4 March 2019

A social media tax is no way to tame the web


The combination of mobile phone technology and the internet has had a transformative effect on many parts of Africa. By leapfrogging the landline stage of telephone development, a host of services, particularly banking, have brought economic and social gains.

Which is why it’s sad to see the Ugandan government introducing a social media tax, with predictably damaging consequences. Following a series of protests against his leadership, Yoweri Museveni, Uganda’s president since 1986, instituted a daily tax of 200 shillings (4p) on anyone using one of 60 social media sites, including WhatsApp, Twitter, Facebook, Skype and Uber. This was apparently to prevent Ugandans from taking part in “idle gossip”, as well as boosting government coffers.

Unsurprisingly this policy has had disastrous results with the Ugandan Communications Commission announcing, ironically on Twitter, that internet subscriptions had declined by 2.5 million users. And the number of people paying the social media tax fell by 1.2 million. And crucially for a country that relies on phone banking, the value of mobile money transactions fell 24 per cent, or 4.5 trillion shillings ($1.2m). The policy caused a backlash online with internet users uniting under the hashtag #ThisTaxMustGo and protests also spilling out onto the streets. The use of VPN’s (virtual private networks) to shield a user’s location has increased.

“The tax has not generated the revenue the government anticipated” Irene Ikomu, a lawyer based in Kampala, told the Guardian. One businessman who sells data in the capital has had to lay off workers and a mobile money agent said she had lost business because of the levy.

Africa already has the most expensive internet in the world. The UN Broadband Commission’s target is for 1GB of data to cost no more than 2 per cent of average monthly income. In Africa it is 8.76 per cent, far higher than Latin America and the Caribbean at 3.58 per cent and Asia at 1.54 per cent. In the three most expensive countries, Equatorial Guinea, Zimbabwe and Swaziland, 1GB costs more than $20.

Considering small businesses with access to the internet grow twice as fast as those that don’t, African governments should be seeking to drive down the price of internet access, not making it even more expensive by taxing it.

The obvious way to do this is to boost competition. The greater the number of rival firms offering internet services, the cheaper it is. In African countries with only two mobile networks, the average cost of 1GB of mobile data is $13.03. In countries with three providers it drops to $9.17 and where there are four it falls to $5.25.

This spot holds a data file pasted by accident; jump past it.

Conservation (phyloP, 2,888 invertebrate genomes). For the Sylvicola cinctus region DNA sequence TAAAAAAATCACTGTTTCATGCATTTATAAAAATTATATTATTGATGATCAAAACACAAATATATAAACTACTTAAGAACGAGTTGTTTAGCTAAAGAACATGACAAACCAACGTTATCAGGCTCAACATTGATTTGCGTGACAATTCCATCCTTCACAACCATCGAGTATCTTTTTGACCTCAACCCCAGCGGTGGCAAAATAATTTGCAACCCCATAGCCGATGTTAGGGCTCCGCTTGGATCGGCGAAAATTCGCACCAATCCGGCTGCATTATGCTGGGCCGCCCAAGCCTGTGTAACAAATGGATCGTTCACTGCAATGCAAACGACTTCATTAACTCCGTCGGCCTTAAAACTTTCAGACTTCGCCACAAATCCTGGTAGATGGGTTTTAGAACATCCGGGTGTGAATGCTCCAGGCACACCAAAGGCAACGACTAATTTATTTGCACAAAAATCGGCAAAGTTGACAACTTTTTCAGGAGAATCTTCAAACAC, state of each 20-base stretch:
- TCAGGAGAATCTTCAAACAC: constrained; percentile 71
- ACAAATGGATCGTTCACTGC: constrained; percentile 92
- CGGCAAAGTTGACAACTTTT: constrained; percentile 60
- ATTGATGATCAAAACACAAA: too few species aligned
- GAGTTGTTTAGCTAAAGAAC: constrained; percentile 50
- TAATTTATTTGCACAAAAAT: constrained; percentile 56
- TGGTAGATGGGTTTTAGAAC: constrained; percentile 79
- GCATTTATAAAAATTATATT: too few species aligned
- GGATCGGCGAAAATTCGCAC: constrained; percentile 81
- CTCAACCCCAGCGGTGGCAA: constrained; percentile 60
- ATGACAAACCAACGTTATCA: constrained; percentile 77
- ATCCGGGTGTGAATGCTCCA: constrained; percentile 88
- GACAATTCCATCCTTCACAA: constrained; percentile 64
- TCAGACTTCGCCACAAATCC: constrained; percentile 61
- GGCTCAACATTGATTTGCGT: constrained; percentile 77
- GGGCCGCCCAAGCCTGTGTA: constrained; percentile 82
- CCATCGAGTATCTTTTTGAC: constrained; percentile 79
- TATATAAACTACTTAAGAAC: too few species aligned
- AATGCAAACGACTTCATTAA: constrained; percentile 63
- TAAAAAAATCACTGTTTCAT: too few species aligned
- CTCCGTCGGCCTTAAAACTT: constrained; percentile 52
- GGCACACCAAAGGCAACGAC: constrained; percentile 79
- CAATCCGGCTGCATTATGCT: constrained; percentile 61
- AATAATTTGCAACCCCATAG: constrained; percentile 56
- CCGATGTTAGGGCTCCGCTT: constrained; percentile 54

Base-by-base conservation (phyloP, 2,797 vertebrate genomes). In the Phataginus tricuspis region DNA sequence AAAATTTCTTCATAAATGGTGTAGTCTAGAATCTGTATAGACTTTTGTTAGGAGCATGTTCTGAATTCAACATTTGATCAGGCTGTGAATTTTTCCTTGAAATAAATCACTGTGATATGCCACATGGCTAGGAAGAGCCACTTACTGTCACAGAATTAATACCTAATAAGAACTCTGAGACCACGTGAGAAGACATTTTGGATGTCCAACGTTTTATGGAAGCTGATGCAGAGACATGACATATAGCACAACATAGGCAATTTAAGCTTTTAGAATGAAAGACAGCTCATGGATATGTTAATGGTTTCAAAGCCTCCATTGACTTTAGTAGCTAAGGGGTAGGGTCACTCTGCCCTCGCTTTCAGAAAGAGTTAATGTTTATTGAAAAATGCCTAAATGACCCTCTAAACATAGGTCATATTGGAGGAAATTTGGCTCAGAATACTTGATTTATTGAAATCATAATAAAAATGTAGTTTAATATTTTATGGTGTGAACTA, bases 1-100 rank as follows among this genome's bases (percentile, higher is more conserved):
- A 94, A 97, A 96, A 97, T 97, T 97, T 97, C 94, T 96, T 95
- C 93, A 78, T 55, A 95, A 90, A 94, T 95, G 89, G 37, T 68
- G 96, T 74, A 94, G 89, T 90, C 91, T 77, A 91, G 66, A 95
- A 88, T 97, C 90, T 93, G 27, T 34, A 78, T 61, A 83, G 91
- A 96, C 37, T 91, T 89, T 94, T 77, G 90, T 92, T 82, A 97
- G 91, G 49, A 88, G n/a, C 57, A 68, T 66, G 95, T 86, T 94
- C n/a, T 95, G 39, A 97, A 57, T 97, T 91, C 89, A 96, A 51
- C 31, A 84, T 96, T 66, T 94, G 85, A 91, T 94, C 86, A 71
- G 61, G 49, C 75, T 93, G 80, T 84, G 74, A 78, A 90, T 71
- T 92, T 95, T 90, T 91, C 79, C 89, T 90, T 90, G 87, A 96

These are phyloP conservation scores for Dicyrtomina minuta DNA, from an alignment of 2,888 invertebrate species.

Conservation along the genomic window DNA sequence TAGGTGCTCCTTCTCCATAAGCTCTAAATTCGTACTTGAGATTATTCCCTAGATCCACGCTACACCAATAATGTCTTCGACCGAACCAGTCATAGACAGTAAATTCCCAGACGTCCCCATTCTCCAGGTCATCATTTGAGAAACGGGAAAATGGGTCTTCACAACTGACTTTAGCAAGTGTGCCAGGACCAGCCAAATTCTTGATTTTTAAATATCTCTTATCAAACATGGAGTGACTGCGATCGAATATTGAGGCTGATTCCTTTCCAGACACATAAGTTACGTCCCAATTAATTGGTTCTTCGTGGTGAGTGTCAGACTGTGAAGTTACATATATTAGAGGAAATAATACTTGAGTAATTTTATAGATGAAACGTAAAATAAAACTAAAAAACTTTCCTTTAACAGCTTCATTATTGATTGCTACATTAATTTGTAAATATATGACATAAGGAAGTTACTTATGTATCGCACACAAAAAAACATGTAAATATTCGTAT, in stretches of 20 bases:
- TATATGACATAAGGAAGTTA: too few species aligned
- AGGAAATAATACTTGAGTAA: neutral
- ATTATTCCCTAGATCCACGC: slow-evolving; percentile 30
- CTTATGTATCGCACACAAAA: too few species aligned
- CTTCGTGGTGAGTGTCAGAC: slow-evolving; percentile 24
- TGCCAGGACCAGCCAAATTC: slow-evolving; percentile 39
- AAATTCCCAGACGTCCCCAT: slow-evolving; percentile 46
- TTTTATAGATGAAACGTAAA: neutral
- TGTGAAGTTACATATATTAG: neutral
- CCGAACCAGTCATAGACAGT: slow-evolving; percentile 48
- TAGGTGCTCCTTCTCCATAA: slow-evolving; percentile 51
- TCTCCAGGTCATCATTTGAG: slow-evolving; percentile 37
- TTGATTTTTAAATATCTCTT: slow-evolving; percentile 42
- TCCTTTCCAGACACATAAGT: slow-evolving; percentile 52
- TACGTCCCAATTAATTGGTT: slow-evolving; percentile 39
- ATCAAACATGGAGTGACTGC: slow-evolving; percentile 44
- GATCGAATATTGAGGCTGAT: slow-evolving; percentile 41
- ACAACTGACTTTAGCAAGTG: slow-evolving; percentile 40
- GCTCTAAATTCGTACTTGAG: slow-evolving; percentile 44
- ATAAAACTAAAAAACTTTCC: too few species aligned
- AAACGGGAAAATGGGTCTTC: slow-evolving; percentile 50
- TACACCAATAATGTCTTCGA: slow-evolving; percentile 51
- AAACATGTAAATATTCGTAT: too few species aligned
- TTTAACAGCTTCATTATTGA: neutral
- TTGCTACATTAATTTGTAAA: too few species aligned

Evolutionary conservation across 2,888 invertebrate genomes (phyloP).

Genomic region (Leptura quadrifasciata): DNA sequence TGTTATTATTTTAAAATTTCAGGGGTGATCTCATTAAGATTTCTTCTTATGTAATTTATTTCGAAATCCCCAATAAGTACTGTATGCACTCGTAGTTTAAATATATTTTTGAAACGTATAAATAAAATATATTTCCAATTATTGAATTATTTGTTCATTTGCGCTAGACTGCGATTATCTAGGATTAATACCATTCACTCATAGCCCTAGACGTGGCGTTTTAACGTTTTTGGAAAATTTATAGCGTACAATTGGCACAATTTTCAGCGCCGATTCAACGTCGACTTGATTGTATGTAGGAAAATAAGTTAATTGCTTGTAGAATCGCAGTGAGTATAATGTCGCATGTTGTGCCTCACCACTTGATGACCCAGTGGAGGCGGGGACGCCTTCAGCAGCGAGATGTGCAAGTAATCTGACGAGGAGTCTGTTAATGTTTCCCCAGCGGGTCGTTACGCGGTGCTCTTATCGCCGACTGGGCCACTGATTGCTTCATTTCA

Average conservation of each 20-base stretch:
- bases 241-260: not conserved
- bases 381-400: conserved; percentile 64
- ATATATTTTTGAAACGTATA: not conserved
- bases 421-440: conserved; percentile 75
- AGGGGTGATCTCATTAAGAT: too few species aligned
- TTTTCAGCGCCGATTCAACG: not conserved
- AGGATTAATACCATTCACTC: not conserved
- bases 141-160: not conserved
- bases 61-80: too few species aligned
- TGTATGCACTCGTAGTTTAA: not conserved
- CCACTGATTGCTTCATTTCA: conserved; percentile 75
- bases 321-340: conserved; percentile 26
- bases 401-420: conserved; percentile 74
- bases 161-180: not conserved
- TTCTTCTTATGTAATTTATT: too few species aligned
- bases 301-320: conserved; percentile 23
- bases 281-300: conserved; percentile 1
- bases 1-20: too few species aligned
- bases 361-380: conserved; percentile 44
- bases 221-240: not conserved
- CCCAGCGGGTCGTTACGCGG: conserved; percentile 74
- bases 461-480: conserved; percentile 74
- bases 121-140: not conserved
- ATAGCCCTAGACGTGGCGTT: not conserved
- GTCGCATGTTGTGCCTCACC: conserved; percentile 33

Worryingly there is a growing trend among some autocratic regimes in Africa curtailing online freedoms as a way of silencing dissent. It now costs $900 a year to register as a blogger in Tanzania. Egypt has blocked numerous websites, banned calls made via social media apps and even proposed a state-owned Facebook platform. Thankfully there have been successful cases that have seen such attempts reversed. In Kenya video bloggers were told they would need to pay $280 a year for a licence with punishment of five years in jail for those in breach before a backlash forced a U-turn. In Benin a social media tax was scrapped after ten days of protests.

The implications for freedom and democracy are clear. Amnesty International condemned the Ugandan tax, pointing out it’s not for the Ugandan authorities to decide what social media discussions are useful. “This tax will render these avenues of communication inaccessible for low-income earners, robbing many people of their right to freedom of expression, with a chilling effect on other human rights,” said the charity. “This is a clear attempt to silence dissent, in the guise of raising government revenues.”

The issue has exposed the gulf between many ageing African leaders and their youthful public. Despite Uganda having one of the youngest populations in the world (78 per cent of Ugandans are under 30), President Museveni is 74 and, having abolished the presidential term limit and age limit, he seems in no hurry to step aside for a more representative leader.

Hopefully a generation of digital natives will grow up to see the internet not as a cash cow to be milked but a step forward in human progress with the potential to improve lives all over the world.

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Joe Ware is a journalist and writer that works in the field of international development